Mislabeled As A Memoirist, Author Asks: Whose Work Gets To Be Journalism?
Suki Kim spent 10 years researching and visiting North Korea. In 2011, she spent six months teaching at a university in Pyongyang — and working undercover as a journalist.
During that time, Kim secretly documented the lives of 270 of North Korea's elite — young men who were being groomed as the country's future leaders — at the center of the country's regime change.
Kim's reporting turned into the book Without You, There Is No Us, which — much to her dismay — was marketed as a memoir. She wrote in The New Republic recently that the book was not only miscategorized as a North Korean Eat, Pray, Love-- a memoir of self-discovery by the writer Elizabeth Gilbert — but it was also trivialized. Kim argued that her investigative reporting would not have been confused for a personal narrative account were she not Korean or a woman.
"As an Asian female, I find that people rarely assume I'm an investigative journalist; even after I tell them, they often forget," Kim wrote. "Having spent my formative years in America not speaking English, I know how to be mute; my accent sometimes makes people assume I am naive. I am good at disappearing. I am aware that such apparent weaknesses can in fact be advantages."
Kim spoke with Morning Edition's David Greene about reaction to her book, and how all that's intertwined with her identity as a South Korean-born American journalist.
On calling her book a memoir
I did not know that this was going to be a memoir until the very last minute, when the book cover arrived and I saw the words. And I immediately said, "I don't under[stand]. I mean this is not a memoir." I never thought of it as that. The book has personal perspectives, but all of that was used to explain this foreign world. Now suddenly my reporting was not acknowledged once you call it "memoir."
On being a Korean female journalist
At the time, all the professionals who are book makers were certain and said to me, "We need to put memoir on the cover because that's what this is." But you know, that decision, when I finally said yes to that, had a whole chain of reactions and wrong path that I had not envisioned. Much of it had to do with, you know, the racist and sexist reception of it. But to be honest, also, to look at this as a memoir, whether its a shrewd business decision or not, if my name was not Suki Kim, if I was not Korean female, that would have never happened.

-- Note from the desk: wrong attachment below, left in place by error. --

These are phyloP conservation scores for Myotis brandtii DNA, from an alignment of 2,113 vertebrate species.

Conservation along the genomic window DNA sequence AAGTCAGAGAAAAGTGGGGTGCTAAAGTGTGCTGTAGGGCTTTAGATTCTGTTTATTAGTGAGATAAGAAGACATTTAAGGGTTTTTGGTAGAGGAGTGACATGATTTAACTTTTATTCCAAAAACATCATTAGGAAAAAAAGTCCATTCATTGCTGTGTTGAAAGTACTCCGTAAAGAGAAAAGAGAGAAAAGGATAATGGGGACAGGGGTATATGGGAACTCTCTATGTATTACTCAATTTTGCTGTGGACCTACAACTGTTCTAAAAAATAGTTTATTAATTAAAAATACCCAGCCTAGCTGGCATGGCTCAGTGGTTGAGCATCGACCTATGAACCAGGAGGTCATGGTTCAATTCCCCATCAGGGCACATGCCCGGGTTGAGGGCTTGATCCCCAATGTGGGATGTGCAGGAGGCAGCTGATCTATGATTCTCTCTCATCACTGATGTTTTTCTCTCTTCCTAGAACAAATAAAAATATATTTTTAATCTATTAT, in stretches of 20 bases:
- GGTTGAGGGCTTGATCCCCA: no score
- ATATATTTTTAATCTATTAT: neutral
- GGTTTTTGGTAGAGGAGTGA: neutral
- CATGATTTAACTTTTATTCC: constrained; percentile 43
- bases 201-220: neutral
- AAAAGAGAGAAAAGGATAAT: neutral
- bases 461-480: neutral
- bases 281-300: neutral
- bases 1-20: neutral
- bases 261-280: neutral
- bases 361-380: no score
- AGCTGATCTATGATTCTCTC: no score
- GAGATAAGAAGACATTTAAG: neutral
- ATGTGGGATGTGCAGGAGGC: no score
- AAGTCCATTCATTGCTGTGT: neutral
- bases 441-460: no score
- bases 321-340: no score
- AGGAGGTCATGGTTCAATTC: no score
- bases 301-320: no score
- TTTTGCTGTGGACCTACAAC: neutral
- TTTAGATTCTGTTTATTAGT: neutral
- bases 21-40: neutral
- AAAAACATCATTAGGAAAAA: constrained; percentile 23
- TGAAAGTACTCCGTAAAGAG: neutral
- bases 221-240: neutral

On whether or not it was better business to brand the book as a memoir
I just think that in a general way, if I were a white male who is the only person to have infiltrated to live undercover into the biggest gulag nation in the world, and I've come out with documentation that marks the final era of Kim Jong Il living with future leaders, there's no way that the public, or the publisher, or the reviewers would look at that fact and say, "Let's call it a memoir."
I think that racism and sexism, even when they're naive, are racism and sexism.
On whether "cultural cluelessness" was at work in how her book was marketed
I think that racism and sexism, even when they're naive, are racism and sexism. The result is the same. There's an invaluable information that was investigative, and it was not credited as that or looked at as that.
On having to "beg for acknowledgement"
It's constantly having to explain myself, you know? Like, I wrote the book — that's what writers do. You research it and then you write it as best as you can. It took me a decade to do that on this book. And once it was published, I had to constantly explain who I am and what I did. And it's as if I was being muted. I came to America, and actually English is my second language, and I felt mute in my teen years. And this book that was unbelievably impossible for me to pull off when I finally did, I felt muted here in America.
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